New research by Yale University market scholar Robert Shiller shows that more investors are concerned about the prospect of a stock market bubble than at any other time since 2000, raising further questions about whether the current market is wildly overvalued.
Speaking with the Financial Times over the weekend, Shiller noted that his confidence surveys of investors (also known as valuation confidence indices), appear to show more fear among investment professionals than at any other time since the dotcom bubble, which reached its peak in 2000.
“It looks to me a bit like a bubble again with essentially a tripling of stock prices since 2009 in just six years and at the same time people losing confidence in the valuation of the market.”
— Business Insider (@businessinsider) September 14, 2015
Shiller was quick to note, however, that timing a market fall is highly improbable, if not impossible. He cast doubt upon a major drop in the stock market, should the Fed raise interest rates later in the week, asserting that a market downturn has been talked about for so long that most investors expect it to transpire. Shiller also called into question the prospect that interest rates and equity prices are linked, debating that historical evidence joining the two exists.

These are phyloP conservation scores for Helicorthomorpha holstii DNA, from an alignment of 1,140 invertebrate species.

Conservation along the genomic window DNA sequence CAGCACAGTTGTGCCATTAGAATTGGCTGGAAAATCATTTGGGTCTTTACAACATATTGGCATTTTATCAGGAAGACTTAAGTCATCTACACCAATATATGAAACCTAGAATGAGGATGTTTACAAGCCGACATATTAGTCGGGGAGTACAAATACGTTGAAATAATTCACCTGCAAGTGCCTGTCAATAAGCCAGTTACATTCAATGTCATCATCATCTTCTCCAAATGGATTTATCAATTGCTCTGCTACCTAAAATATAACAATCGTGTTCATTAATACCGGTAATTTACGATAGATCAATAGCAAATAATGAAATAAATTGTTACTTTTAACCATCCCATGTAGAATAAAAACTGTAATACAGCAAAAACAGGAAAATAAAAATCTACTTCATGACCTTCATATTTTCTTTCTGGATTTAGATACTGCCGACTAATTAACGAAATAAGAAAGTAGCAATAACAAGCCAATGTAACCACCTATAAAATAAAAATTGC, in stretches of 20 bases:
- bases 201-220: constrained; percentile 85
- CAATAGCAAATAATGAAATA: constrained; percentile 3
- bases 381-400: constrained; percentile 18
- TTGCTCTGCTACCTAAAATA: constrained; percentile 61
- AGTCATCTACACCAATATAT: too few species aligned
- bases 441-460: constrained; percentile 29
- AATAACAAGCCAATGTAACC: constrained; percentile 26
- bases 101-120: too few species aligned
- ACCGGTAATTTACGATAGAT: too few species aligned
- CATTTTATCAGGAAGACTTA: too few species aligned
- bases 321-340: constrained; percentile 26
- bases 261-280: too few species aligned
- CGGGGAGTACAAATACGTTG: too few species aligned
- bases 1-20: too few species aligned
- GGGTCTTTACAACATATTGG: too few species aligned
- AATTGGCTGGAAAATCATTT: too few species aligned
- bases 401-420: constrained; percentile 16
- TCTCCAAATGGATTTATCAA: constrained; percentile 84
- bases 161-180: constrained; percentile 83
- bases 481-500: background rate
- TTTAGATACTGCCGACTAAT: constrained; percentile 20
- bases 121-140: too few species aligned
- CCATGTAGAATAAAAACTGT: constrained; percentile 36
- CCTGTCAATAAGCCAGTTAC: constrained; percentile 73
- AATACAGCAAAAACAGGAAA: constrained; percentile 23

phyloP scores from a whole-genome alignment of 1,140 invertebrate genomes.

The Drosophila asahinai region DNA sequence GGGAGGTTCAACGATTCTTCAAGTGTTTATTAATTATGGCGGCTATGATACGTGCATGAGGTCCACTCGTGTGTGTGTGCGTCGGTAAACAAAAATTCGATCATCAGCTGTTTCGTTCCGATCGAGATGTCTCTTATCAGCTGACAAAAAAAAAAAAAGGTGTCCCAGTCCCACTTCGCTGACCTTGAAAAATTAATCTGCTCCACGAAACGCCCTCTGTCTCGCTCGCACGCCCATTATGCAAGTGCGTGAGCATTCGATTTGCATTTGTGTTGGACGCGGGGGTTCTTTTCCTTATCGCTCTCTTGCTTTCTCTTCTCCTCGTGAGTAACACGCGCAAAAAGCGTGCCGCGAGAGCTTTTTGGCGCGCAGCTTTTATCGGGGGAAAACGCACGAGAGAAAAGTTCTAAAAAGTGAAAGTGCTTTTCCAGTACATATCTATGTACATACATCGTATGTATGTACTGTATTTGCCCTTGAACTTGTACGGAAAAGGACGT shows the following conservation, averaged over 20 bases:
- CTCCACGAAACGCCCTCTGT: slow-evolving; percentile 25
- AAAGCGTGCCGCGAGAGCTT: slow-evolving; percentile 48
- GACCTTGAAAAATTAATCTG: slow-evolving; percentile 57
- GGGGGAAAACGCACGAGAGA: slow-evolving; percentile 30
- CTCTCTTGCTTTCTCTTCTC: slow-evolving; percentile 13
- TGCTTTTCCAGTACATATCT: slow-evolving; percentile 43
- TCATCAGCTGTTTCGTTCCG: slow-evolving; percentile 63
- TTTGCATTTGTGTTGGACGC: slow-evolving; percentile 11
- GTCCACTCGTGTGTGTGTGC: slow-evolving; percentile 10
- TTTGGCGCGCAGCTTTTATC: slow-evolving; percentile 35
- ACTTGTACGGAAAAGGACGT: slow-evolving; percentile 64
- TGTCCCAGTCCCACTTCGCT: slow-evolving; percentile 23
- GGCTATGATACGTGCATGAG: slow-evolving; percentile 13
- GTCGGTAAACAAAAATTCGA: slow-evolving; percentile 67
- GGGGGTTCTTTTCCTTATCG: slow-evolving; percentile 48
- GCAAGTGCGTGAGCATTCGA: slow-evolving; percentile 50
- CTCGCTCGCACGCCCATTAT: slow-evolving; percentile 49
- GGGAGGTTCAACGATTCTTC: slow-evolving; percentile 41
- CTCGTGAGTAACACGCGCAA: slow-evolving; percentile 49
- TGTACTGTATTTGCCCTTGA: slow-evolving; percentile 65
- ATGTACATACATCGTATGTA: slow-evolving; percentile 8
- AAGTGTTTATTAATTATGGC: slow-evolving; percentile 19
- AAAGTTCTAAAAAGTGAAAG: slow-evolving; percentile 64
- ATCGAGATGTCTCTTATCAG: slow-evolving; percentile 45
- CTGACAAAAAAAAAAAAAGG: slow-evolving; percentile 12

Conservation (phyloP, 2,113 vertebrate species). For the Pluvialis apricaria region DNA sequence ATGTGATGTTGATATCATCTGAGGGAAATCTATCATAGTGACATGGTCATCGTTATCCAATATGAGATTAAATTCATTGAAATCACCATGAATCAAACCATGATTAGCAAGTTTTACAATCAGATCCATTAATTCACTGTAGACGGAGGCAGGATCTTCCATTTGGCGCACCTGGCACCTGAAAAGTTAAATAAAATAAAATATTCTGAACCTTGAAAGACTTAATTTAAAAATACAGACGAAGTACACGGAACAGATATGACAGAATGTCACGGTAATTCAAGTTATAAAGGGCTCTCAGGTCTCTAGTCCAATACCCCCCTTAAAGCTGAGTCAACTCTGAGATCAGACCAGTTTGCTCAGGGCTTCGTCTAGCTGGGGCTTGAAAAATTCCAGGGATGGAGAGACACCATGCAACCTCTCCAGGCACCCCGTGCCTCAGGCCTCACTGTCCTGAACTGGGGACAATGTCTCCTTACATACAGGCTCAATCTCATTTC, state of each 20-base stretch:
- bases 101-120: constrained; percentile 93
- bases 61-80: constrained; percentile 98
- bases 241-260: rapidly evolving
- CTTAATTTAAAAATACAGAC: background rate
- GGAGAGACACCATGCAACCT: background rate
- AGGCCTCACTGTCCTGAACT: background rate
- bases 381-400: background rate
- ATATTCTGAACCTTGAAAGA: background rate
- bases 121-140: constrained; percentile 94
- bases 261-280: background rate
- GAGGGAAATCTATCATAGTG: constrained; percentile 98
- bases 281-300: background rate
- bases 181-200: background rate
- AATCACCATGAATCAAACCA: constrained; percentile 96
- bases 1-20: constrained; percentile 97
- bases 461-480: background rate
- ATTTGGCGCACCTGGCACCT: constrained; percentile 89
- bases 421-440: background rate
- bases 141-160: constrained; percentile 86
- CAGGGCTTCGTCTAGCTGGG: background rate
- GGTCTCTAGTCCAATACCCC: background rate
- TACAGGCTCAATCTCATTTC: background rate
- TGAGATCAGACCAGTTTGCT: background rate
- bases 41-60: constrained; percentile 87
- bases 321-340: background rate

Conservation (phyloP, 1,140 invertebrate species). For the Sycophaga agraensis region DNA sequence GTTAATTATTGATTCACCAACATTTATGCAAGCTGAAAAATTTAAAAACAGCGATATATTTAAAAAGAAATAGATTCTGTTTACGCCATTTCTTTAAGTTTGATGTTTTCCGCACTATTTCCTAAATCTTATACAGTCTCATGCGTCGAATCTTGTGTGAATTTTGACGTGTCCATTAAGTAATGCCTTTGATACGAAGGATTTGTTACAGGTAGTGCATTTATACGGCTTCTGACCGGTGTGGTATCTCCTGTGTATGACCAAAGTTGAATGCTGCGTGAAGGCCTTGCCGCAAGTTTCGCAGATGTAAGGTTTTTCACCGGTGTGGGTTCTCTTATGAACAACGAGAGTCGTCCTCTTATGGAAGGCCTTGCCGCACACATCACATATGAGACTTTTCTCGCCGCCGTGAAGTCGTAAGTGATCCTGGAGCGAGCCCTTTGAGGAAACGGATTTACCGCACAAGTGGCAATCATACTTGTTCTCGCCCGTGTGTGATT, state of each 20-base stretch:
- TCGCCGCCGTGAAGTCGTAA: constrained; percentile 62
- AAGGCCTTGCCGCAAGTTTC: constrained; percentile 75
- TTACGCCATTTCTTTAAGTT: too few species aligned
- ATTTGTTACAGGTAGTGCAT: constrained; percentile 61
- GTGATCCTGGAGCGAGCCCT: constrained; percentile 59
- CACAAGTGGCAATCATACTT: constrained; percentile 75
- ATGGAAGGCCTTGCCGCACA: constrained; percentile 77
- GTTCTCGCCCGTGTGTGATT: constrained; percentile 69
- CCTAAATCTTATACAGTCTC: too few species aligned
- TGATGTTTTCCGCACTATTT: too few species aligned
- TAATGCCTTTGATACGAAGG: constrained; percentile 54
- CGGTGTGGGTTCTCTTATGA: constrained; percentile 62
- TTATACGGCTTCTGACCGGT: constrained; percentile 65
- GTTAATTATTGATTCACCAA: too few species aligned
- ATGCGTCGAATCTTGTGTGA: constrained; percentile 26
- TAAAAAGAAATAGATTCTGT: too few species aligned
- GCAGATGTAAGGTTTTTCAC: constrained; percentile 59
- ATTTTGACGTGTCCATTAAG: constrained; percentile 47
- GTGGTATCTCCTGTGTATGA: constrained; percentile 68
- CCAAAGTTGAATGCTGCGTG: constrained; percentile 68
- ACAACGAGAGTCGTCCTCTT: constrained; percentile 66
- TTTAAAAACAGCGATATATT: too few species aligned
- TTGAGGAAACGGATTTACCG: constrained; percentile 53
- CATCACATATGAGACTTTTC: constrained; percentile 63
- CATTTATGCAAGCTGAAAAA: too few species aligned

“You would think that when interest rates are higher people would sell stocks, but the financial world just isn’t that simple.”
— BizNews.com (@BizNewsCOM) September 14, 2015
Other investors were quick to debate Shiller’s stance, however, as CNBC points out. Michael Gurka, founder and president of BruinHill Partners, said that US stocks are “absolutely not” in a bubble. If a bubble in the stock market were to exist, he noted that “it’s so far down the road that we need to see much higher inflated prices to warrant that.”
While the Fed is widely expected to raise interest rates in the near future, Richard Kelly, head of global strategy at TD Securities, argued that US equities are in a very different space now than during previous rate hikes. Despite noting that the Fed had encourage investors into equities for the majority of the last decade, he still questioned whether the stock market is in a bubble.
“I think it’s reasonable to expect that as the Fed starts to hike we may not see the same support within the equity markets that we have in the past because we are going to try to rotate some of that back out of the market.”
Shiller, meanwhile, pointed to the recent bout of volatility as further evidence that investors are worried and “re-evaluating their exposure to the stock market.”
[Photo by Wendy Carlson / Getty Images]